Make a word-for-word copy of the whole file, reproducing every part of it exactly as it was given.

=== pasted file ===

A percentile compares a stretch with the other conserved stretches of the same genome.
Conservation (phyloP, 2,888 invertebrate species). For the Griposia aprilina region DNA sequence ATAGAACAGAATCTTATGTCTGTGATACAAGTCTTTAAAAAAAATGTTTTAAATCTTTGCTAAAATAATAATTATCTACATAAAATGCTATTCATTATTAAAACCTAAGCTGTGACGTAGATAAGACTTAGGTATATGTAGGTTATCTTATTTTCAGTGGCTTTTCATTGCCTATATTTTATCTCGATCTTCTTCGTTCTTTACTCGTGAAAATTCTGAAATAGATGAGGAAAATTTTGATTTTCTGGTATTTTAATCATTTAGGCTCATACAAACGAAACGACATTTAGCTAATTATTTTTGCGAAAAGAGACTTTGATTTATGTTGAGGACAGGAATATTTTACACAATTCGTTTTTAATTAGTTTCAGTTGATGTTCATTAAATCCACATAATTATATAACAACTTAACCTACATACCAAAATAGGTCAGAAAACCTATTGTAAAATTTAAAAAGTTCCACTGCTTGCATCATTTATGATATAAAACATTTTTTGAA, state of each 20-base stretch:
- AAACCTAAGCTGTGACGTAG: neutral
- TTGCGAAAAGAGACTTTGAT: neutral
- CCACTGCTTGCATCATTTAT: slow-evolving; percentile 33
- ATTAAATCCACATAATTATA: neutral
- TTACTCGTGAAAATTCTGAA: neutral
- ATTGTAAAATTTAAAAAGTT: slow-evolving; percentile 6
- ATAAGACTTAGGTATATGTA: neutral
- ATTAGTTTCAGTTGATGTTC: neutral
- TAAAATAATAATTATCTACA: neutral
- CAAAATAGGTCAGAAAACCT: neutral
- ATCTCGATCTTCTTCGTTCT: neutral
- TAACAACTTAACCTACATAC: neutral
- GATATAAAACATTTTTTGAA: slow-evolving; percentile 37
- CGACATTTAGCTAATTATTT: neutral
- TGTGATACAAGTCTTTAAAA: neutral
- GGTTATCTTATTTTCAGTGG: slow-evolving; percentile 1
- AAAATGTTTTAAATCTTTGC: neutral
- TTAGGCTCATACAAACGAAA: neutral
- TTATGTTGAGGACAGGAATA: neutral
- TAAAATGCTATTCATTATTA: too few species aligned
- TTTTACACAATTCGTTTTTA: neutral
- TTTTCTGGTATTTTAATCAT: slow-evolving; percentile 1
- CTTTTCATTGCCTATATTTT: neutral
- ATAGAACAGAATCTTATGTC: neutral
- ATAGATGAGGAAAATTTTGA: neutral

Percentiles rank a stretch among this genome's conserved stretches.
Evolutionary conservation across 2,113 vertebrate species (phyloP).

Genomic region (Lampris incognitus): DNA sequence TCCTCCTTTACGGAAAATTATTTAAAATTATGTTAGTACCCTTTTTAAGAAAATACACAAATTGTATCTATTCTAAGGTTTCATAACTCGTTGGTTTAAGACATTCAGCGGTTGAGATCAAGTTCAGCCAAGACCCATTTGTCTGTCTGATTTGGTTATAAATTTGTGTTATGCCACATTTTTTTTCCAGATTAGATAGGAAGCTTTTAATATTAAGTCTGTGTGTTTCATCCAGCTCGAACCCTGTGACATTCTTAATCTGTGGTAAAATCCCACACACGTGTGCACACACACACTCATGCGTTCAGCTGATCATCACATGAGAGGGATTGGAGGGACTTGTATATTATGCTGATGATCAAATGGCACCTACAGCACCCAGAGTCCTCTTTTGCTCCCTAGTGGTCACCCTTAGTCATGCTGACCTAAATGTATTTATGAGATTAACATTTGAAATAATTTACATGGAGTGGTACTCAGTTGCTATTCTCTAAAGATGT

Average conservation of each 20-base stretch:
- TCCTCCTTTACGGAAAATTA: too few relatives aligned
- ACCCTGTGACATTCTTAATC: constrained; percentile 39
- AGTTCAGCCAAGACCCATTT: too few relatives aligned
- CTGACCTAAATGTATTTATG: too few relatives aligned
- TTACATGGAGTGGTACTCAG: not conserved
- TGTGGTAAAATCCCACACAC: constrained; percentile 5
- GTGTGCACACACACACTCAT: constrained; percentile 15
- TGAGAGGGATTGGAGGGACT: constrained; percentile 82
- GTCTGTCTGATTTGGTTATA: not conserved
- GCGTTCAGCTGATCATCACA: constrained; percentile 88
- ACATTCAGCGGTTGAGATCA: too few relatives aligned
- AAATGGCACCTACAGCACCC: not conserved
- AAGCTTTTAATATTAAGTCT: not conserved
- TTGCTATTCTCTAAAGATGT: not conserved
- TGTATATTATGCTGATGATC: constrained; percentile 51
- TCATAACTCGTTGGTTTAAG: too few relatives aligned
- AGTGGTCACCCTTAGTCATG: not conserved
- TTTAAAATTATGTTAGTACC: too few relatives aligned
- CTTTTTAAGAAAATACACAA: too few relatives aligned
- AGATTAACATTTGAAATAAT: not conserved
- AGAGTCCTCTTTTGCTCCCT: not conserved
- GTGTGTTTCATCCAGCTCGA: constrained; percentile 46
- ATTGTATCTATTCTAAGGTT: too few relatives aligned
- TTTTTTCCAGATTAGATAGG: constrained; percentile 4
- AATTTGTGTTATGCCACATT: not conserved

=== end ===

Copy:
A percentile compares a stretch with the other conserved stretches of the same genome.
Conservation (phyloP, 2,888 invertebrate species). For the Griposia aprilina region DNA sequence ATAGAACAGAATCTTATGTCTGTGATACAAGTCTTTAAAAAAAATGTTTTAAATCTTTGCTAAAATAATAATTATCTACATAAAATGCTATTCATTATTAAAACCTAAGCTGTGACGTAGATAAGACTTAGGTATATGTAGGTTATCTTATTTTCAGTGGCTTTTCATTGCCTATATTTTATCTCGATCTTCTTCGTTCTTTACTCGTGAAAATTCTGAAATAGATGAGGAAAATTTTGATTTTCTGGTATTTTAATCATTTAGGCTCATACAAACGAAACGACATTTAGCTAATTATTTTTGCGAAAAGAGACTTTGATTTATGTTGAGGACAGGAATATTTTACACAATTCGTTTTTAATTAGTTTCAGTTGATGTTCATTAAATCCACATAATTATATAACAACTTAACCTACATACCAAAATAGGTCAGAAAACCTATTGTAAAATTTAAAAAGTTCCACTGCTTGCATCATTTATGATATAAAACATTTTTTGAA, state of each 20-base stretch:
- AAACCTAAGCTGTGACGTAG: neutral
- TTGCGAAAAGAGACTTTGAT: neutral
- CCACTGCTTGCATCATTTAT: slow-evolving; percentile 33
- ATTAAATCCACATAATTATA: neutral
- TTACTCGTGAAAATTCTGAA: neutral
- ATTGTAAAATTTAAAAAGTT: slow-evolving; percentile 6
- ATAAGACTTAGGTATATGTA: neutral
- ATTAGTTTCAGTTGATGTTC: neutral
- TAAAATAATAATTATCTACA: neutral
- CAAAATAGGTCAGAAAACCT: neutral
- ATCTCGATCTTCTTCGTTCT: neutral
- TAACAACTTAACCTACATAC: neutral
- GATATAAAACATTTTTTGAA: slow-evolving; percentile 37
- CGACATTTAGCTAATTATTT: neutral
- TGTGATACAAGTCTTTAAAA: neutral
- GGTTATCTTATTTTCAGTGG: slow-evolving; percentile 1
- AAAATGTTTTAAATCTTTGC: neutral
- TTAGGCTCATACAAACGAAA: neutral
- TTATGTTGAGGACAGGAATA: neutral
- TAAAATGCTATTCATTATTA: too few species aligned
- TTTTACACAATTCGTTTTTA: neutral
- TTTTCTGGTATTTTAATCAT: slow-evolving; percentile 1
- CTTTTCATTGCCTATATTTT: neutral
- ATAGAACAGAATCTTATGTC: neutral
- ATAGATGAGGAAAATTTTGA: neutral

Percentiles rank a stretch among this genome's conserved stretches.
Evolutionary conservation across 2,113 vertebrate species (phyloP).

Genomic region (Lampris incognitus): DNA sequence TCCTCCTTTACGGAAAATTATTTAAAATTATGTTAGTACCCTTTTTAAGAAAATACACAAATTGTATCTATTCTAAGGTTTCATAACTCGTTGGTTTAAGACATTCAGCGGTTGAGATCAAGTTCAGCCAAGACCCATTTGTCTGTCTGATTTGGTTATAAATTTGTGTTATGCCACATTTTTTTTCCAGATTAGATAGGAAGCTTTTAATATTAAGTCTGTGTGTTTCATCCAGCTCGAACCCTGTGACATTCTTAATCTGTGGTAAAATCCCACACACGTGTGCACACACACACTCATGCGTTCAGCTGATCATCACATGAGAGGGATTGGAGGGACTTGTATATTATGCTGATGATCAAATGGCACCTACAGCACCCAGAGTCCTCTTTTGCTCCCTAGTGGTCACCCTTAGTCATGCTGACCTAAATGTATTTATGAGATTAACATTTGAAATAATTTACATGGAGTGGTACTCAGTTGCTATTCTCTAAAGATGT

Average conservation of each 20-base stretch:
- TCCTCCTTTACGGAAAATTA: too few relatives aligned
- ACCCTGTGACATTCTTAATC: constrained; percentile 39
- AGTTCAGCCAAGACCCATTT: too few relatives aligned
- CTGACCTAAATGTATTTATG: too few relatives aligned
- TTACATGGAGTGGTACTCAG: not conserved
- TGTGGTAAAATCCCACACAC: constrained; percentile 5
- GTGTGCACACACACACTCAT: constrained; percentile 15
- TGAGAGGGATTGGAGGGACT: constrained; percentile 82
- GTCTGTCTGATTTGGTTATA: not conserved
- GCGTTCAGCTGATCATCACA: constrained; percentile 88
- ACATTCAGCGGTTGAGATCA: too few relatives aligned
- AAATGGCACCTACAGCACCC: not conserved
- AAGCTTTTAATATTAAGTCT: not conserved
- TTGCTATTCTCTAAAGATGT: not conserved
- TGTATATTATGCTGATGATC: constrained; percentile 51
- TCATAACTCGTTGGTTTAAG: too few relatives aligned
- AGTGGTCACCCTTAGTCATG: not conserved
- TTTAAAATTATGTTAGTACC: too few relatives aligned
- CTTTTTAAGAAAATACACAA: too few relatives aligned
- AGATTAACATTTGAAATAAT: not conserved
- AGAGTCCTCTTTTGCTCCCT: not conserved
- GTGTGTTTCATCCAGCTCGA: constrained; percentile 46
- ATTGTATCTATTCTAAGGTT: too few relatives aligned
- TTTTTTCCAGATTAGATAGG: constrained; percentile 4
- AATTTGTGTTATGCCACATT: not conserved